The Sontaran Experiment (self-titled): immersion into a world of dissolution with no chance of renewal

 

The Sontaran Experiment, self-titled, United Kingdom, Undergroove, UGCD054 (2008)

Sadly whatever ambrosia juice the Time Lords used to drink on Planet Gallifrey was not shared with the British experimental doom / electronics band The Sontaran Experiment who released one album and a split with another band in just six or seven years of existence before ending their experiment in 2013. Once upon a time, those Time Lords had been a sophisticated bunch who could appreciate twisted humour in mortal humans when they saw it but I guess after those interminable Time Wars against the Daleks which nearly wiped out the entire universe, the Time Lords are now just as culturally impoverished and dumbed down as we humans are. The band was a foursome, two of whose members, vocalist Paul Catten and guitarist Mark Seddon, I’d previously come across years ago when I reviewed an album here at The Sound Projector from Lazarus Blackstar, a band they had played with before joining TSE. Well I suppose just like every man and woman, every band – even a band like The Sontaran Experiment – has its black star trailing not far behind and must live life to the full.

“The Sontaran Experiment” is an interesting work, mostly instrumental and featuring three very long songs lasting between 16 and 23 minutes, each of which emphasise long instrumental jams of near-hypnotic quavering vibrato guitar tone drones, hard-edged percussion beat tattoos that just seem to go on and on forever, and power electronics effects. The album divides into three tracks corresponding to three acts that turn on parallel themes of mental fragmentation and social breakdown. (Whichever comes first first, in a scenario similar to the chicken and the egg, is up to the individual listener to decide.) Opening track “Dawning of the Black Summer” alone lurches from near-sludge doom guitar attacks, blackened tremolo roars, jazzy drumming improvisation and machine-gun blast-beat death metal attacks to white noise and piercing power electronics assaults, all presided over at critical points in the music by vocalist Paul Catten whose shouty delivery over the sprawling music recalls Alan Dubin fronting Khanate. The song is an endurance test – it’s slow and meandering, its mood is very bleak, and it has an uncompromising attitude verging on unbearable – but its single-minded focus, however challenging it may be, holds the whole track together.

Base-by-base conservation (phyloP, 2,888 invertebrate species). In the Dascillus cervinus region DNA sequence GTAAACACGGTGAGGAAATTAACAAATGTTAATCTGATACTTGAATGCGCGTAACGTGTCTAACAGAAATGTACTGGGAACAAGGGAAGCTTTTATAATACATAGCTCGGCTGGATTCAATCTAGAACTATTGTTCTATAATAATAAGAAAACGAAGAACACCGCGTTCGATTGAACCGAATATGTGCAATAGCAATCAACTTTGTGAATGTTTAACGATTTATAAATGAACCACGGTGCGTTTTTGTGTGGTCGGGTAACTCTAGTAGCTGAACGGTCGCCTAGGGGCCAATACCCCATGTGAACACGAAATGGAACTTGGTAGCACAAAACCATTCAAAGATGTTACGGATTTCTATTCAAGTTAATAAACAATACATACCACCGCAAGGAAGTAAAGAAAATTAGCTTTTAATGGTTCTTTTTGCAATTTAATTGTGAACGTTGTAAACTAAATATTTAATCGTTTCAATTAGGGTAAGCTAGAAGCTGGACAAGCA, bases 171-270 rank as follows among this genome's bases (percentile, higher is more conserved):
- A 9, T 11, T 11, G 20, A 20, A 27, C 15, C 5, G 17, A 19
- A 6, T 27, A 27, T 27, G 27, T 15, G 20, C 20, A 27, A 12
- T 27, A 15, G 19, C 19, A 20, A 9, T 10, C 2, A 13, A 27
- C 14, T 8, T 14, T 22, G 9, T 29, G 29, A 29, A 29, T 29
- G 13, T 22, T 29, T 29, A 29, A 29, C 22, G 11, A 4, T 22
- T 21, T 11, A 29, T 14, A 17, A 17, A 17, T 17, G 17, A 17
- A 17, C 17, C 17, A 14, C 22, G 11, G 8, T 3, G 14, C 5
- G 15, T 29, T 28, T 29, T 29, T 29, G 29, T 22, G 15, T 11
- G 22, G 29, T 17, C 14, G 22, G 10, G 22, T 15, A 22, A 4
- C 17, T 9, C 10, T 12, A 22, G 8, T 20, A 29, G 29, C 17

“Desperate Times Call for Desperate Measures” isn’t much different from “Dawning …” in style and structure, but listeners need to keep the album’s theme in mind as an influence on this and the other songs. As the track develops, it acquires an epic though tragic grandeur with the addition of synthesiser orchestral backing and Catten’s multi-tracked vocals. The last track likewise offers little that’s new or very different from what’s gone before but its starkly anguished mood and the feeling of impending and unavoidable doom hold the listener spellbound. There are more electronics effects on this track, especially towards the end, that suggest a final breakdown in whatever structures or order (mental, social and political) exist.

Some listeners will find the album monotonous in parts, especially in the percussion-only sections where all you’ll hear might be just a steady beat going tick-tock, and an argument could be made that these parts could have been edited without affecting the songs’ aim or the music’s integrity.. The album is intended as much to immerse listeners into a state of experiencing dissolution resulting in utter emptiness, as to express a world in breakdown, chaos and ultimately empty space. The detail in the music and its presentation come across as very considered and exact, and the quality of the sound is faultless.

I really like this album and the music, even with all its shortcomings, and I think it’s a pity that TSE didn’t follow up with another recording in the time they existed. While there may be no hope for those individuals who’ve already met their black stars, surely there’s a hope in the future that the day of execution may be reversed and the band might resurrect?

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